The over was eventful. A run-out on the first ball, a boundary off the second, excellent fielding saving a certain boundary off the third, a mindless slog leading to a dismissal off the fourth, the easiest of run-outs missed off the fifth (that would have given India the trophy).
The equation boiled down to a four off the last ball.
Miandad took his time, checked where each fielder was placed, leaving nothing to chance.
Sharma tried for a yorker. His thinking was perfect, but the execution was poor. Or perhaps he was put off by the fact that Miandad was standing well out of his crease.
Whatever it was, the ball ended up a juicy full toss for Miandad at the right height and all he had to do was take a swing.
Even before the ball cleared the midwicket boundary, Miandad had sprinted off the pitch to celebrate a famous Pakistani win.
That six haunted Indian cricket for several years giving Pakistan a psychological edge every time these two sides met.
Lance Klusener, South Africa vs New Zealand, Napier, 1999
IMAGE: Lance Klusener hits out. Photograph: Touchline Photo/Getty Images
South Africa were chasing 192 in a match reduced to 40 overs because of rain.
11 were needed off the final over bowled by Dion Nash with three wickets in hand.
Only seven runs came off the first five balls.
Klusener was on strike for the last ball with four needed.
Nash tried to bowl a yorker, missed the length slightly and Klusener smashed the low full toss over long on for a six as his team-mates charged onto the field to celebrate a remarkable win.
Brendan Taylor, Zimbabwe vs Bangladesh, Harare, 2006
IMAGE: Brendan Taylor celebrates a century against India during the 2015 World Cup. Photograph: Phil Walter/Getty Images
The series was tied at 1-1 when the two teams squared up in Harare.
Zimbabwe needed 28 off the last two overs.
Brendan Taylor and Tawanda Mupariwa scored 11 runs off the penultimate over, leaving 17 off the last.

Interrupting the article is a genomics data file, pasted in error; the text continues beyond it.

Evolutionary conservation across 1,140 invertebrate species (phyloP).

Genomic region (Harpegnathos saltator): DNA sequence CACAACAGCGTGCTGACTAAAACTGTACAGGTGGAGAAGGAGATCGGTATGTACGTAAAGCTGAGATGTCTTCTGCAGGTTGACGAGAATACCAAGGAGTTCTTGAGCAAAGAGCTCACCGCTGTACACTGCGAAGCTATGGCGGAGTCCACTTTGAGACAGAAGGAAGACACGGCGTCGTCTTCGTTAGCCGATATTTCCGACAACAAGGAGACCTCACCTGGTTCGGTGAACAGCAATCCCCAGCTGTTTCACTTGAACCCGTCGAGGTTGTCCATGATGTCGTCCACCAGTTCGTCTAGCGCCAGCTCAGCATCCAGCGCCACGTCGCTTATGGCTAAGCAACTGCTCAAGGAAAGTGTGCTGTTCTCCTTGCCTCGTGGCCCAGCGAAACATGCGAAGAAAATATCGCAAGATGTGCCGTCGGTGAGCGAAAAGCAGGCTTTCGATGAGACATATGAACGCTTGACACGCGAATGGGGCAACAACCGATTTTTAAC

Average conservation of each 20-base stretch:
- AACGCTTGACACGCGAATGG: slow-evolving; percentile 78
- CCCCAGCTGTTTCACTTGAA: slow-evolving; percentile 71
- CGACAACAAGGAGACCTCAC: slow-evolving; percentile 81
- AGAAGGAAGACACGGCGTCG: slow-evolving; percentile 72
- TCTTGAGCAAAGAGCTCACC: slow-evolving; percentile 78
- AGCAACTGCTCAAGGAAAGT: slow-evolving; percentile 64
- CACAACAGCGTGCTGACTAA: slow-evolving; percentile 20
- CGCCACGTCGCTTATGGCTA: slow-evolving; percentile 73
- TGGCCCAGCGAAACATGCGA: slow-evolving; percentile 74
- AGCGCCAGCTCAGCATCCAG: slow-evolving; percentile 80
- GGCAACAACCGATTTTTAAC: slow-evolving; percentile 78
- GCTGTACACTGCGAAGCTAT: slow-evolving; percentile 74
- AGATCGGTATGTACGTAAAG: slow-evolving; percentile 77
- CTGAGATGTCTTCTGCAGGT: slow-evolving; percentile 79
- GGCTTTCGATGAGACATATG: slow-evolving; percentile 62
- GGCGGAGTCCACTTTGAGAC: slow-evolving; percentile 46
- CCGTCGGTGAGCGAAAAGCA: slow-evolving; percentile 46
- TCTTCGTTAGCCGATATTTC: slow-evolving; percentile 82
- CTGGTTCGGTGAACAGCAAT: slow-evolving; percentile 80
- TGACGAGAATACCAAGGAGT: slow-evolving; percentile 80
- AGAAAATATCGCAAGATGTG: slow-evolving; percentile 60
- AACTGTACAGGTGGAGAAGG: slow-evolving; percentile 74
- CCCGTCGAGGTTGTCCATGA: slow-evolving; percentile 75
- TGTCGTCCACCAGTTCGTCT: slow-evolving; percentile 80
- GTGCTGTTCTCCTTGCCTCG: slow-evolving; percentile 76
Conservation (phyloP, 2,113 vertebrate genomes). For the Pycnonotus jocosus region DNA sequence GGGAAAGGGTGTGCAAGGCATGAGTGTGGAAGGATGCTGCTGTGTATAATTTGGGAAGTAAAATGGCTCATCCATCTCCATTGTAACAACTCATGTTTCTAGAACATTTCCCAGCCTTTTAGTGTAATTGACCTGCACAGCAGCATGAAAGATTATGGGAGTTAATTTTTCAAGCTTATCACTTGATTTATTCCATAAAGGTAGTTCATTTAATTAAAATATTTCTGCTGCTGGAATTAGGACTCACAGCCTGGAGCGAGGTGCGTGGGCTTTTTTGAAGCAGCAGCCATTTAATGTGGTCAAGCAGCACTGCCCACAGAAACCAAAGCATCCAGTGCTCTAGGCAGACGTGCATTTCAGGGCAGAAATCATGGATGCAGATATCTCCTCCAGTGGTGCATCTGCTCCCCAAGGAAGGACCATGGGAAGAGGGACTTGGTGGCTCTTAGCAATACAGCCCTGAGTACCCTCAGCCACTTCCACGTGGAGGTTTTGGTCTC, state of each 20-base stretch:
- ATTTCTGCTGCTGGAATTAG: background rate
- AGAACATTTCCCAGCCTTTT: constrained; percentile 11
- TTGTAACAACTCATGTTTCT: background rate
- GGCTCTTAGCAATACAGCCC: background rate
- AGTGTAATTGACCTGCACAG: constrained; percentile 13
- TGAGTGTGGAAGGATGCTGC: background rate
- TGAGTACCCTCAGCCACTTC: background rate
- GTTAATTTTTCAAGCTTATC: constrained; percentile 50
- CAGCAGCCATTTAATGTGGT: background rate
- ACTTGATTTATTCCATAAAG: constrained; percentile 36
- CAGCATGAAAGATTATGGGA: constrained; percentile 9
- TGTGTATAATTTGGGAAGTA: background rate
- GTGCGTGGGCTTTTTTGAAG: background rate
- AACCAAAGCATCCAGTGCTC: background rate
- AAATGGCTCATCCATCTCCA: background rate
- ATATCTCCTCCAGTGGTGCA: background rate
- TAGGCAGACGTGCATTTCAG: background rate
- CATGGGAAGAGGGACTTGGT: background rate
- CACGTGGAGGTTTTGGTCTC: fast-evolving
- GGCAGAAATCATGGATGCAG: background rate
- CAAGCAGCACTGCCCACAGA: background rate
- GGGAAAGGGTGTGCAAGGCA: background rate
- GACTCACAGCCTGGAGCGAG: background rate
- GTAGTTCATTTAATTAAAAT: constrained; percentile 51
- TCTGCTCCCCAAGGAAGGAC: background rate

Mashrafe Mortaza bowled the final over.
The Bangladesh pacer was hit for a six off his second ball and it came down to nine runs off the last three.
Taylor hit Mortaza for a four and was then involved in a mix-up with Mupariwa that ended in the latter being run-out.
With 5 needed off the last ball, Taylor dispatched the ball over mid-wicket for a six to give his team victory.
Shivnarine Chanderpaul, West Indies vs Sri Lanka, Trinidad, 2008
IMAGE: Mr Conservative: Shivnarine Chanderpaul. Photograph: Graham Crouch/Getty Images
Chanderpaul -- the most surprising entry on this list -- is known for his conservative batting style.
Even more surprising is the fact that Chanderpaul did so against Chaminda Vaas who was deadly accurate with the ball.
The West Indies were 9 down and needed 13 off the last over.
The first four balls produced only three runs, leaving the Windies to get 10 from the last 2 balls.
Chanderpaul took charge, hitting a 4 through long off, and then hoicking the last ball over the midwicket fence to give the West Indies a thrilling win.
In 1992, Pakistan needed 6 runs off the last ball to tie the game against Australia at Hobart. Asif Murtaza hit Steve Waugh for 6 to level the scores.